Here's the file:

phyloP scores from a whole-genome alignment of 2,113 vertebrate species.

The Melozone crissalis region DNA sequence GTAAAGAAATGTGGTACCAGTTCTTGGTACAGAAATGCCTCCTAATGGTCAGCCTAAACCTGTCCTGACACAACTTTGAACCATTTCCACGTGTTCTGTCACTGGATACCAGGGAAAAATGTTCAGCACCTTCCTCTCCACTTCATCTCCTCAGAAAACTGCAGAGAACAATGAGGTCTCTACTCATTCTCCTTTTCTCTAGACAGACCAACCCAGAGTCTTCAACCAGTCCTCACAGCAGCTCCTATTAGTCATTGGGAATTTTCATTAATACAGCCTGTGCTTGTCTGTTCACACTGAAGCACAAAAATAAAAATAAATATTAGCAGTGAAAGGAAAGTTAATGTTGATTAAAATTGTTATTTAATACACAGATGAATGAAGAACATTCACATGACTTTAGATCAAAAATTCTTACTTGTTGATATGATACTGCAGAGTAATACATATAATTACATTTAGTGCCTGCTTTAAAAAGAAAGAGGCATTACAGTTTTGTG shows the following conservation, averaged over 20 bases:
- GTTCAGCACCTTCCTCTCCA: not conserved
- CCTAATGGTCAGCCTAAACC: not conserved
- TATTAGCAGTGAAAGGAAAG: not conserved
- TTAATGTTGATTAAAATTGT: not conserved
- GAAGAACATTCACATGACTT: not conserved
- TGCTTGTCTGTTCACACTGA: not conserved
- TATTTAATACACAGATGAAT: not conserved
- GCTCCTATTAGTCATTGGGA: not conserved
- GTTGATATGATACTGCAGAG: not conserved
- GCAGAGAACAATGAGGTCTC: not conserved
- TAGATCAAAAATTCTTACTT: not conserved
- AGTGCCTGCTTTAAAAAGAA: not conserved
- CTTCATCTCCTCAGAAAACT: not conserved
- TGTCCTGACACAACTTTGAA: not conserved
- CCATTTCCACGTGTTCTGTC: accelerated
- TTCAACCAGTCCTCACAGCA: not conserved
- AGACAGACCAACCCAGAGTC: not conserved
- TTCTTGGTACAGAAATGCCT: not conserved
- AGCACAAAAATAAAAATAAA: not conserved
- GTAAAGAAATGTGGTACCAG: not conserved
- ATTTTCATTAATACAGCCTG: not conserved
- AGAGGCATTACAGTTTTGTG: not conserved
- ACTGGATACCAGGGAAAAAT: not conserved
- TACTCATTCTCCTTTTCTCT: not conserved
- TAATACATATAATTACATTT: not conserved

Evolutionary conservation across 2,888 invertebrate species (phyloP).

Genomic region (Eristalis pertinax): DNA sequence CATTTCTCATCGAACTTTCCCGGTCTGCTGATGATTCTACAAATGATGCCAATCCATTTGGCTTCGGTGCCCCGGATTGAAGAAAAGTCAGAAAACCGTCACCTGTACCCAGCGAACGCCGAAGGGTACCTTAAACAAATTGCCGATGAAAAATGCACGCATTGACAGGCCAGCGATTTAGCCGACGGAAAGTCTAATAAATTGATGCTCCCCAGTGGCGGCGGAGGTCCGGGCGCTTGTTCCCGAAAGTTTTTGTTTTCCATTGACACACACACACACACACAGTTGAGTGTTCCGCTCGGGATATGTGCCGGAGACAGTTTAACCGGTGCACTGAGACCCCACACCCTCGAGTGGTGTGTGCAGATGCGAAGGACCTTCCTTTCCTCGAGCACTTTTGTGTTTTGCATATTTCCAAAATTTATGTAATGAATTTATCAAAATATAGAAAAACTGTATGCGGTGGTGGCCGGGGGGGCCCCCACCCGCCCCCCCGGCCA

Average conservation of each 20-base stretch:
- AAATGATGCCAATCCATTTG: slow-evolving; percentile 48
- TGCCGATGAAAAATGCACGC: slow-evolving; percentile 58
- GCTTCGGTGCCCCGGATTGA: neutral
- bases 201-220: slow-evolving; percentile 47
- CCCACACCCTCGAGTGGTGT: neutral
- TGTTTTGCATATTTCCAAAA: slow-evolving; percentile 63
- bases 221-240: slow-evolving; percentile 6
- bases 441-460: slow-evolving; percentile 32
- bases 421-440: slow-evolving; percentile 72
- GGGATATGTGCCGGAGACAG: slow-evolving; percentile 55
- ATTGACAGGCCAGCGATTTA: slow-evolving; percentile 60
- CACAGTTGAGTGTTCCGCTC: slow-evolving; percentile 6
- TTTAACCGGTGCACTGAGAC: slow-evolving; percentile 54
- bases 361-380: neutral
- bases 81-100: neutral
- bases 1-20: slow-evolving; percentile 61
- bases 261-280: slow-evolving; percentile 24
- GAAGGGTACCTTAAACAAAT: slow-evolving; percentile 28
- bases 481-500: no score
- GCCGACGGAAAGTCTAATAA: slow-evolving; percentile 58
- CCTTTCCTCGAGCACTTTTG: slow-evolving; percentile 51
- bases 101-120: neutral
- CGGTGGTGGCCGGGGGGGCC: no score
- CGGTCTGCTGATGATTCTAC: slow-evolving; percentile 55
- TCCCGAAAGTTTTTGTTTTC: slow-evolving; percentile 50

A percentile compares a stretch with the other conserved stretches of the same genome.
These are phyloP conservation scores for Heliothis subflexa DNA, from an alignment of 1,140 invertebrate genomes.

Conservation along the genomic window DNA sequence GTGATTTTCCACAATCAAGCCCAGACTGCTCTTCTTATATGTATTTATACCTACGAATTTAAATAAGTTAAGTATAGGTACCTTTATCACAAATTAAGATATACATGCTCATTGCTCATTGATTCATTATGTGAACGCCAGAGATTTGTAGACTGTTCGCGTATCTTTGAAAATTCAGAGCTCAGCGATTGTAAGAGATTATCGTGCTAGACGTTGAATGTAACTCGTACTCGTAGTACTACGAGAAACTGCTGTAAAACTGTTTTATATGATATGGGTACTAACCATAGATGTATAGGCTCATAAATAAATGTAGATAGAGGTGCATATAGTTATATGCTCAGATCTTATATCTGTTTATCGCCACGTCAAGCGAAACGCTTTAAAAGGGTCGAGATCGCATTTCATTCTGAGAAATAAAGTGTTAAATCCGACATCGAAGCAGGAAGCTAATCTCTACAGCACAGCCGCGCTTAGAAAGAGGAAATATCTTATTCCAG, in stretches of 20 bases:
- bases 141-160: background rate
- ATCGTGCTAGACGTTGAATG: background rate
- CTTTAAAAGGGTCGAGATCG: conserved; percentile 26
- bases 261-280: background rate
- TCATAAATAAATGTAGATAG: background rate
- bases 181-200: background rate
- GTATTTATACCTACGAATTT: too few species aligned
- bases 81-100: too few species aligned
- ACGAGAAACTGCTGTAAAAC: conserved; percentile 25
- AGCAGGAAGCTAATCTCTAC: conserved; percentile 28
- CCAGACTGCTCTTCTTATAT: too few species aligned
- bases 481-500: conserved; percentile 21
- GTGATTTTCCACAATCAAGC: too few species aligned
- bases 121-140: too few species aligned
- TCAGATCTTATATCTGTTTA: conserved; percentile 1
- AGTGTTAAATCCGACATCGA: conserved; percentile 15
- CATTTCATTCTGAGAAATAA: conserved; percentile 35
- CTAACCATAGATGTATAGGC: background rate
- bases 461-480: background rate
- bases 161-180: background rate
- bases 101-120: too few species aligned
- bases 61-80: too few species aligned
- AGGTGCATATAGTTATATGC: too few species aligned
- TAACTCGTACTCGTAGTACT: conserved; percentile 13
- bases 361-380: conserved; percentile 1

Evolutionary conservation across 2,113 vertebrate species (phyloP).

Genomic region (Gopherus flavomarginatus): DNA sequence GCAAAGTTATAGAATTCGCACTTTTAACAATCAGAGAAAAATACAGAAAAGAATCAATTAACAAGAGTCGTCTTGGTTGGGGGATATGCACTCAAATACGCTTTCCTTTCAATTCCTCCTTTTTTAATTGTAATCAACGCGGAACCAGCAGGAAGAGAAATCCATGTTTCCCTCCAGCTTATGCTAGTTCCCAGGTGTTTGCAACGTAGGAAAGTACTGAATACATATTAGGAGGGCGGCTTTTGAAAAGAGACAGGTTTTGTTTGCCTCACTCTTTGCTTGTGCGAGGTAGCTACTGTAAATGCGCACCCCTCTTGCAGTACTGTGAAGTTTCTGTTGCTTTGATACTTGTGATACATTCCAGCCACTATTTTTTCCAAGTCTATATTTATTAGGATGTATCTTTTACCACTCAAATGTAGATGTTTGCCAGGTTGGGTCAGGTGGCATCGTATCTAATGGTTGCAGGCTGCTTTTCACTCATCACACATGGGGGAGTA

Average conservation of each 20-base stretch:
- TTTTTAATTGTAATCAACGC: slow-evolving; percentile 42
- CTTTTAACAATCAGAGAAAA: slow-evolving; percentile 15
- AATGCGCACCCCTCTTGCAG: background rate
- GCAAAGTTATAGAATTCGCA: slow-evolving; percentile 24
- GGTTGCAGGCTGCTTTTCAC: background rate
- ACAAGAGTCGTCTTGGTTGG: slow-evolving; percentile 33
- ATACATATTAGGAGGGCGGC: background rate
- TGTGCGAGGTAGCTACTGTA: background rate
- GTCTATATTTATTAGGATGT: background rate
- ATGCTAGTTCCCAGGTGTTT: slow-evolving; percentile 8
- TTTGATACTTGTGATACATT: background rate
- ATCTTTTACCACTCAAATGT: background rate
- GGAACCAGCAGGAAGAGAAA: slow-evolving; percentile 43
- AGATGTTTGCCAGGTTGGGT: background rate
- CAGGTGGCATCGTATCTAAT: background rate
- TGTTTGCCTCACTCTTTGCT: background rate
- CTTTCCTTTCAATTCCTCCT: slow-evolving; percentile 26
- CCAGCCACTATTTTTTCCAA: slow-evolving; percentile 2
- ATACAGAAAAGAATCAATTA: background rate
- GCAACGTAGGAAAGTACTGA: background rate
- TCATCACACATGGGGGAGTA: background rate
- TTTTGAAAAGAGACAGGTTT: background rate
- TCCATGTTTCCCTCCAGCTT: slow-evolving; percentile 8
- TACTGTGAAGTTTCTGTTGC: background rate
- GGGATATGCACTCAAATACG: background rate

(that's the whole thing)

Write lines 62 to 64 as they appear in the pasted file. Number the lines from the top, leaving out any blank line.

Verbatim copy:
- bases 261-280: background rate
- TCATAAATAAATGTAGATAG: background rate
- bases 181-200: background rate